Of all the neighborhoods to gentrify in Manhattan, the Lower East side is one of the most controversial. Not because the Lower East Side is any more important than say Bedstuy or Williamsburg. Mainly, because the forces that gentrified the Lower East side perfected their process in the Lower East Side first before applying this to another neighborhoods. I saw the changes first hand, as a New York City resident. And as a historian, I enjoyed noting and documenting the various changes.
The Lower East side was a working class neighborhood, full of various immigrant groups as East European, some African Americans, Puerto Ricans, and by the '90s, other Latino groups such as Colombians and Mexicans. Issues with poverty hit the neighborhood hard, as crime, drugs and AIDS devastated this community. But its tenement housing provided cheap living space for artists, students, and gays who were brave enough to deal with the Lower East Side's problems. The area also attracted a number of intellectuals, activists, and community organizers. When the neighborhood was considered ghetto, it attracted a number of bars and had a thriving nightlife.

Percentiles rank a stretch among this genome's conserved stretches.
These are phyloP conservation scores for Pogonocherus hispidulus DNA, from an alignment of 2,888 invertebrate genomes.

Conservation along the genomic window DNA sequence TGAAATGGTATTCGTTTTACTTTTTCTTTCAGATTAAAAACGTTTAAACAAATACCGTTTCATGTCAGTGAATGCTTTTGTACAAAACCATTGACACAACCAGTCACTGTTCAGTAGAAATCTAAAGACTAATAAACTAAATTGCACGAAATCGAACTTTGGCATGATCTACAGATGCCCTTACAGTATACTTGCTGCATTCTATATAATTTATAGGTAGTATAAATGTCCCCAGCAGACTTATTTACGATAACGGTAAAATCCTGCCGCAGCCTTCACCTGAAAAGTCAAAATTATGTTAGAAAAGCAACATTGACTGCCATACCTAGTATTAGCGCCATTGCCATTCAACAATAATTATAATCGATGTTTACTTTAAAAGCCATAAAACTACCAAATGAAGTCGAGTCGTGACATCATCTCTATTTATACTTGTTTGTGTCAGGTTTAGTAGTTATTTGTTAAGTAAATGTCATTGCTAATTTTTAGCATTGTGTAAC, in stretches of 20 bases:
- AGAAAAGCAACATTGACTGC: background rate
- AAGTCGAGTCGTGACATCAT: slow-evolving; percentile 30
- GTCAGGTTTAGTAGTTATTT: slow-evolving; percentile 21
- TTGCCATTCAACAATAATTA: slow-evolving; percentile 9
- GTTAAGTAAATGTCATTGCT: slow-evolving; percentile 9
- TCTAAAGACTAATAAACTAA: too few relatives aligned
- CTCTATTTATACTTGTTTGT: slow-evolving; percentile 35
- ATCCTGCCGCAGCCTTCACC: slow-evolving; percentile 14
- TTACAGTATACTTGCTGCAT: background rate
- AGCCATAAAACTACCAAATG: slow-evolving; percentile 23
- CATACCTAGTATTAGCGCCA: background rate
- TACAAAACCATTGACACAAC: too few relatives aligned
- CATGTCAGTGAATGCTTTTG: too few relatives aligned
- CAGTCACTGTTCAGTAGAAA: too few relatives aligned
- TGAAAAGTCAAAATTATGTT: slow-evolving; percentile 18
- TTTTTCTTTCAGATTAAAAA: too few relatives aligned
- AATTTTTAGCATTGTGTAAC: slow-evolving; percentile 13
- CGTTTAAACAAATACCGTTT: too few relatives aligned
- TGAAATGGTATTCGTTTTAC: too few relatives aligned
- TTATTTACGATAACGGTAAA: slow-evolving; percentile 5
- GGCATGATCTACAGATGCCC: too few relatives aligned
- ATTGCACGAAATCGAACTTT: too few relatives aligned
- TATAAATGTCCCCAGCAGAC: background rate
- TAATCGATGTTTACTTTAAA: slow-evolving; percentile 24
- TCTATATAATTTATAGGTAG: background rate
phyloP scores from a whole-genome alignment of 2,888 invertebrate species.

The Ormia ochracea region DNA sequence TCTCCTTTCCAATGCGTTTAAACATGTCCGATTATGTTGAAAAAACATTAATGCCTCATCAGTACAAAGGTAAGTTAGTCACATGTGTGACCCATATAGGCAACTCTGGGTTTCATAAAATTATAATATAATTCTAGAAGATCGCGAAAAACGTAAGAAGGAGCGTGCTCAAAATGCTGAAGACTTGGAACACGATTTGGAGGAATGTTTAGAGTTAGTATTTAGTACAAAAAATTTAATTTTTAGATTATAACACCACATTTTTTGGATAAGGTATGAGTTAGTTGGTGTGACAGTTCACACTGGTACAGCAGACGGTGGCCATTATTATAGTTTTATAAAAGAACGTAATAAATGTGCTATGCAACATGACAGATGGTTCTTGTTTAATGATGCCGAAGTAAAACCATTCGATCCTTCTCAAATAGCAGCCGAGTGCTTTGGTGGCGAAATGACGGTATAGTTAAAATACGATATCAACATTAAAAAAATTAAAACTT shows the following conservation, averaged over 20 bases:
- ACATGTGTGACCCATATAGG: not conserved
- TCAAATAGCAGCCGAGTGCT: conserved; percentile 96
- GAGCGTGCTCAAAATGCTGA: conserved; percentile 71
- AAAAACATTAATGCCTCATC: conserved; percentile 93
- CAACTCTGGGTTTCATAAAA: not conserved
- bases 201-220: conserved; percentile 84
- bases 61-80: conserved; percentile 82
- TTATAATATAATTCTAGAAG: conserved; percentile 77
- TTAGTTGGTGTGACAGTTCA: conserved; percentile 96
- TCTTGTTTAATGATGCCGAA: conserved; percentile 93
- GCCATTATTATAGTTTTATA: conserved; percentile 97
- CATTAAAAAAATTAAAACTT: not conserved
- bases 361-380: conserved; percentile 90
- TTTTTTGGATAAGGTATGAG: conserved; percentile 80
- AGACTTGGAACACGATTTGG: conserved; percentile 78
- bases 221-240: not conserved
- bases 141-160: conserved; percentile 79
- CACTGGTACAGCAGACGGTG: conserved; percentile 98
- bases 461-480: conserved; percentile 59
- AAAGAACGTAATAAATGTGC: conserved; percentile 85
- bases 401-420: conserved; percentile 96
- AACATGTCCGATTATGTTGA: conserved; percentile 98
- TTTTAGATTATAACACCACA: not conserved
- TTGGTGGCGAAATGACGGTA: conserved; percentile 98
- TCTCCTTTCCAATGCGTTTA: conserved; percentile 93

But the real estate industry used the bars, the gays, the artists, and the hipsters to market the neighborhood. Particularly under Bloomberg, this marketing was used to attract investors. Investors purchased tenement housing, kicked out poor people, and build massive condos. Other tenements were converted into mansions for individually wealthy families. Major retailers, such as Whole Foods and Trader Joes, entered the neighborhood. More bank branches and big drug stores like CVS and Walgreen's appeared. While it;s great to have much better food options and choice in retail, it's not great to have this at the expense of all small businesses. Obviously, the coolness of the Lower Ease Side not only was used to attract major residential developers, it led to the development of commercial real estate as well. With escalating prices, many of the gays, students, and artists were priced out of the Lower East Side. They moved to Williamsburg, until they got priced out of that by the exact same developmental forces which tear down of run down real estate to build expensive luxury housing and corporate retail businesses. The hipster crowd is now in Bedstuy.